Document Type

Article

Publication Date

4-2013

Publication Source

School Business Affairs

Abstract

As part of providing a free appropriate public education (FAPE) to students with disabilities, the Individuals with Disabilities Education Act (IDEA) requires school boards to offer assistive technology when necessary to ensure that students receive the educational benefits to which they are entitled.

As important as related services such as assistive technology (AT) are, the Supreme Court noted that school boards must provide such help only to the extent that it is necessary for students with disabilities to benefit from the programming identified in their individualized education plans (Irving Independent School District v. Tatro 1984). Although the related services mandate has been part of the IDEA since its adoption in 1975, the specific language requiring boards to provide AT—which was first added as part of its 1990 reauthorization—has been subjected to little litigation.

Aware of the key role that AT devices can play in the delivery of special education, as well as their potentially significant cost, this column focuses on legal issues surrounding AT use for students with disabilities. By highlighting the limited, but important, litigation in this area, this column is designed to keep school business officials (SBOs), their boards, and other education leaders abreast of the latest developments so they can better marshal their resources as they develop appropriate policies.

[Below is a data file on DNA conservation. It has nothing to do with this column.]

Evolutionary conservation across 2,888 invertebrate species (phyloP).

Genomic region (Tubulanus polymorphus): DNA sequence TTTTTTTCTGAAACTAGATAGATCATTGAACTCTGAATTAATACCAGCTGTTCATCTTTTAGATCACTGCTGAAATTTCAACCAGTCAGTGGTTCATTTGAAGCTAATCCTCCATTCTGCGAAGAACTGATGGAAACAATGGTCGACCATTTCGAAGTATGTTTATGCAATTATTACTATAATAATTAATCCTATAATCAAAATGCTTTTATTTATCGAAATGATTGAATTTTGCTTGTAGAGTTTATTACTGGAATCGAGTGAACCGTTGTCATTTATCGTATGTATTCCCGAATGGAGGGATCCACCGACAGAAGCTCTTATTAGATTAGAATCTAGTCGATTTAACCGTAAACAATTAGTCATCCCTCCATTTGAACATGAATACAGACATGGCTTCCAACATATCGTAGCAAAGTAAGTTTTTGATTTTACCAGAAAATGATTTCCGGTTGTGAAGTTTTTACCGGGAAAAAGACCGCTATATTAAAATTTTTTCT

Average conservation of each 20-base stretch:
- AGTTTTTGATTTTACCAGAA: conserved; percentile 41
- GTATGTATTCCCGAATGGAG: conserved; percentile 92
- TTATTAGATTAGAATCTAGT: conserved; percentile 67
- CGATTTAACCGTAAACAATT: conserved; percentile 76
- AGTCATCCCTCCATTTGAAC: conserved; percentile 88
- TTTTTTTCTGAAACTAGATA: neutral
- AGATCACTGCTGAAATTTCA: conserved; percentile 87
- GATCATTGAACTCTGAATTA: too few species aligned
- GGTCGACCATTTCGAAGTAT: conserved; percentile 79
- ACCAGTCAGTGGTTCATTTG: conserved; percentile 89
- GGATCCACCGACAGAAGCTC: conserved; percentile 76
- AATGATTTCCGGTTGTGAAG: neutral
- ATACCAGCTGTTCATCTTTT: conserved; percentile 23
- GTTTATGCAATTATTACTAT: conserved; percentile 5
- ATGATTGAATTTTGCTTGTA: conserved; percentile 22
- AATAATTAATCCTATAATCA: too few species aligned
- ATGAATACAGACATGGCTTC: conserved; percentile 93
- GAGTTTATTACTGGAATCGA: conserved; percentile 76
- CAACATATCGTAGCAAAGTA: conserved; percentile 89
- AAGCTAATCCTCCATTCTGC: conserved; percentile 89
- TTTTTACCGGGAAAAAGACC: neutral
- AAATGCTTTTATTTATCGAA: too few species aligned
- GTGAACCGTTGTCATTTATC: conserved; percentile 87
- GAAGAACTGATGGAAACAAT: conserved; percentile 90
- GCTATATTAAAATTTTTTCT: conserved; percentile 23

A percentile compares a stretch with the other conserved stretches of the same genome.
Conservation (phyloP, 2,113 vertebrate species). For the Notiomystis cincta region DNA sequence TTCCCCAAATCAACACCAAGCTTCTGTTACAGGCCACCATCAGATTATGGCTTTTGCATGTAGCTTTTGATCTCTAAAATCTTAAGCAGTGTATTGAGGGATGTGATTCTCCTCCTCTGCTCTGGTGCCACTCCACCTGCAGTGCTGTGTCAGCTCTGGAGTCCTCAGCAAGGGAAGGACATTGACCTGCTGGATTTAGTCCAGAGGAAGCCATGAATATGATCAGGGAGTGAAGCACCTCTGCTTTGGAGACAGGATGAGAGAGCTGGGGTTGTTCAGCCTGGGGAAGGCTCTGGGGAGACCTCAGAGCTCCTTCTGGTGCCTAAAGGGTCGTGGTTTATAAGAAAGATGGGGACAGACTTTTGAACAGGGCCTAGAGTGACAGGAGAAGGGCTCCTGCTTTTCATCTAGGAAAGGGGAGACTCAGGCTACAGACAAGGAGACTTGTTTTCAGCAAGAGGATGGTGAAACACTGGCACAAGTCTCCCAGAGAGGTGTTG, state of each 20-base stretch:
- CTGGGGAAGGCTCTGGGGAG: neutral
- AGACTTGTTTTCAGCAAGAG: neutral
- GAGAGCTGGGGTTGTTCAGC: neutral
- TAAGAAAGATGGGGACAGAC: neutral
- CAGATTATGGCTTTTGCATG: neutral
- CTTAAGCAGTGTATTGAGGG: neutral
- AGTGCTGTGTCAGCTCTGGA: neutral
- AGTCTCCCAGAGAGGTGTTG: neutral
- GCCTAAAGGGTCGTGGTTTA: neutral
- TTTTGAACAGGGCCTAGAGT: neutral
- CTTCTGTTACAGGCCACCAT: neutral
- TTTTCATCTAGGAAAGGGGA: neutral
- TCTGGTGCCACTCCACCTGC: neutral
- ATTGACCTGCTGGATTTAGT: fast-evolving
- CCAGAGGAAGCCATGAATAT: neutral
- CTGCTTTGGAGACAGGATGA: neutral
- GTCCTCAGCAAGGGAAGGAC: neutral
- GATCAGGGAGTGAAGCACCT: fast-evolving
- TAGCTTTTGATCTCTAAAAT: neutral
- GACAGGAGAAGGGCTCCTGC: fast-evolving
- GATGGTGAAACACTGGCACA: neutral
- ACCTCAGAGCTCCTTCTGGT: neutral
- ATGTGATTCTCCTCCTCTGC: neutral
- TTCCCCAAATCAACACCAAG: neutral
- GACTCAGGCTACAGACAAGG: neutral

After reviewing the key AT provisions in the IDEA and its regulations, the column suggests six guiding principles to assist SBOs and others in developing legally sound policies for delivering AT to qualified students with disabilities.

Inclusive pages

34-36

ISBN/ISSN

0036-651X

Document Version

Published Version

Comments

This document has been made available for download by permission of the publisher.

This article originally appeared in the April 2013 School Business Affairs magazine and is reprinted with permission of the Association of School Business Officials International (ASBO). The text herein does not necessarily represent the views or policies of ASBO International, and use of this imprint does not imply any endorsement or recognition by ASBO International and its officers or affiliates. Any additional re-purposing or reprint of this article in this or any other medium is restricted without prior written consent.

Permission documentation is on file.

Publisher

Association of School Business Officials

Volume

79

Issue

4

Place of Publication

Reston, VA


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